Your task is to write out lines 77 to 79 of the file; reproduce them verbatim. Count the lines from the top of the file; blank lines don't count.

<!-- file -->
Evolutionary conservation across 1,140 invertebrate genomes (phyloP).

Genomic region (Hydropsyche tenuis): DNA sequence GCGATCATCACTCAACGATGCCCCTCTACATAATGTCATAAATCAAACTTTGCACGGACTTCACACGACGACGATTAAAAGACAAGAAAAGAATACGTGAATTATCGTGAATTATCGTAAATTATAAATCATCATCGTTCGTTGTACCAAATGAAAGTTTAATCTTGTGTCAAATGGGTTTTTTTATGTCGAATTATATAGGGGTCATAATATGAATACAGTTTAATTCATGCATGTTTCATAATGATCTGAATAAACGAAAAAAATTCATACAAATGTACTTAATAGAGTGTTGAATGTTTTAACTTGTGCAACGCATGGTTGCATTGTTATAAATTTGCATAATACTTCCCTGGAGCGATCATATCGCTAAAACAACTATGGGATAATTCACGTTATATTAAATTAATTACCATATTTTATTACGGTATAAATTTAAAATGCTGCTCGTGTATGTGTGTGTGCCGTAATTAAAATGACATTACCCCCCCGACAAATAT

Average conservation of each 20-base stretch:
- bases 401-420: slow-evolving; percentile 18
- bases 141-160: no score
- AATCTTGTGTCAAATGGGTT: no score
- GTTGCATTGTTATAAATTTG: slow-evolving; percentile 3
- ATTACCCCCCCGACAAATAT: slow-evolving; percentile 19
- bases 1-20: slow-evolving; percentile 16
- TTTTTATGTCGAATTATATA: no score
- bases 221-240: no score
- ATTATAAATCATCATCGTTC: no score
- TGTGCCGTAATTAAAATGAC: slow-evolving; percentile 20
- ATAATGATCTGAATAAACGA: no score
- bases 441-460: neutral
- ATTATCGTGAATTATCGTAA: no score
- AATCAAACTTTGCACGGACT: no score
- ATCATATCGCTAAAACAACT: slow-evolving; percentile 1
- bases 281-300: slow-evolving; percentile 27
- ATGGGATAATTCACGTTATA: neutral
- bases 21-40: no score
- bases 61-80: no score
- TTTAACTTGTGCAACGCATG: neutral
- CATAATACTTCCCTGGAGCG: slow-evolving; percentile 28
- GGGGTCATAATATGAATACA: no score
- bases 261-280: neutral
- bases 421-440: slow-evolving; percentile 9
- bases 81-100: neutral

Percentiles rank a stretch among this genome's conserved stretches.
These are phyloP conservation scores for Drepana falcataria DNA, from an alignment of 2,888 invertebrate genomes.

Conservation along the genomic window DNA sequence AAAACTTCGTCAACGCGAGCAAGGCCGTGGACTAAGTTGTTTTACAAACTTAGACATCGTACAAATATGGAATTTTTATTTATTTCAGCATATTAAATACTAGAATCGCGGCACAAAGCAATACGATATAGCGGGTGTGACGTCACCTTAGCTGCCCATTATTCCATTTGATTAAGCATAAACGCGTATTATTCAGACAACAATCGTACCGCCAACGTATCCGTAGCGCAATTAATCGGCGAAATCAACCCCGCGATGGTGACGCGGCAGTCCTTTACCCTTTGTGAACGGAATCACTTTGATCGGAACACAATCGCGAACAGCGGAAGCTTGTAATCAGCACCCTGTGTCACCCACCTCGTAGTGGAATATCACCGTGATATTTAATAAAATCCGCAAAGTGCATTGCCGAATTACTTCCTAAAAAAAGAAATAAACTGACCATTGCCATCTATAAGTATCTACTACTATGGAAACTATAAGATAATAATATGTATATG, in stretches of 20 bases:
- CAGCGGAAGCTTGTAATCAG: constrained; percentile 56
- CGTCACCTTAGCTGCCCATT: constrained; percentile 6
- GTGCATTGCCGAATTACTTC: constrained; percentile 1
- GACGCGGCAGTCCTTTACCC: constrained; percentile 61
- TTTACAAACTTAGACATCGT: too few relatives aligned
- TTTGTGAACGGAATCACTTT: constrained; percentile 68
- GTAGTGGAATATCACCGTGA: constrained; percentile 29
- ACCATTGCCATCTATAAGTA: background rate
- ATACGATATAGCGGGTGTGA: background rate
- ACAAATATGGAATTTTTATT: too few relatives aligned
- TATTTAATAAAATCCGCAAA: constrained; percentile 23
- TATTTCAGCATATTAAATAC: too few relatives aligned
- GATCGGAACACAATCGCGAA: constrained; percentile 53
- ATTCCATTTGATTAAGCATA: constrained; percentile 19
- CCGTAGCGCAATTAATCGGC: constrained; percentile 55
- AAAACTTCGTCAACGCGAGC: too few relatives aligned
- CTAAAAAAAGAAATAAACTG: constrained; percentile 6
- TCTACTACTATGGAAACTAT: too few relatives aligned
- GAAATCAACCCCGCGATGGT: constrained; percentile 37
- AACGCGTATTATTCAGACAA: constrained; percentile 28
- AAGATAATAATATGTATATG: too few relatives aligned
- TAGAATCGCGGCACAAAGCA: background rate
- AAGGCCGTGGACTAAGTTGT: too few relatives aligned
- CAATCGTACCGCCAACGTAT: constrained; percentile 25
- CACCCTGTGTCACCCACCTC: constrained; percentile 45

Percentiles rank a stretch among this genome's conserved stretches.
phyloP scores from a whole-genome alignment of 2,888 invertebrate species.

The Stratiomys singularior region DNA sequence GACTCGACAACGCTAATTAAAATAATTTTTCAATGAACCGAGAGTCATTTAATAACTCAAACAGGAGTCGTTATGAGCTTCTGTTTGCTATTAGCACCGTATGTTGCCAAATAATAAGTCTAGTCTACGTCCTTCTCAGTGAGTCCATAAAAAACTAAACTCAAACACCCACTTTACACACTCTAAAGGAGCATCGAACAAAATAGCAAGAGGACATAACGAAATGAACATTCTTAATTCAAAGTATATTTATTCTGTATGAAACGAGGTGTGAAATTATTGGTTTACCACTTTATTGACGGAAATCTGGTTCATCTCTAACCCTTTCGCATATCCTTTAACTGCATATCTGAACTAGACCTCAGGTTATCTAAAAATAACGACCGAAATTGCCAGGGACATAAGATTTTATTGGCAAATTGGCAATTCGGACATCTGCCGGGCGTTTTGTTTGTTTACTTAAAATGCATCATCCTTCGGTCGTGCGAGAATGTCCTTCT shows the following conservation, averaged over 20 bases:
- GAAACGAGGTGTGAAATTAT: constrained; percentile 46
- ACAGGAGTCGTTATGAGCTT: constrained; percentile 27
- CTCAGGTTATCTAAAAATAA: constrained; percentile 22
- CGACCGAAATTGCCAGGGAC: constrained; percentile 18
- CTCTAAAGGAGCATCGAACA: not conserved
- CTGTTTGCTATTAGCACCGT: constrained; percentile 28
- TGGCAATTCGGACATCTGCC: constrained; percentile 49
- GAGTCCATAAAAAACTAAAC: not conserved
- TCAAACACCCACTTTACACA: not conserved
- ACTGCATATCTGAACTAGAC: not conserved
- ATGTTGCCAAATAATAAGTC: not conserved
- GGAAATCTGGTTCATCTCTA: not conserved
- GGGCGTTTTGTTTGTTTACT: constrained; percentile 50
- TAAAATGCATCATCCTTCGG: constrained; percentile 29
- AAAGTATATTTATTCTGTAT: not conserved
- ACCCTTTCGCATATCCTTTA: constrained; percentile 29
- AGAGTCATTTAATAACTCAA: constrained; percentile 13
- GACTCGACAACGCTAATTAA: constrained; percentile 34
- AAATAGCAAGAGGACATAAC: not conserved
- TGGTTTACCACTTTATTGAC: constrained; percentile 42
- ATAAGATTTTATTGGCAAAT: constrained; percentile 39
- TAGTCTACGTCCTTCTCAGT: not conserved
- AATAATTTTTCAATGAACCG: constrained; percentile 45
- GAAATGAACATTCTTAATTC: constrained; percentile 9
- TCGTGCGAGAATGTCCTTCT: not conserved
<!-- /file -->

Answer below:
- GACTCGACAACGCTAATTAA: constrained; percentile 34
- AAATAGCAAGAGGACATAAC: not conserved
- TGGTTTACCACTTTATTGAC: constrained; percentile 42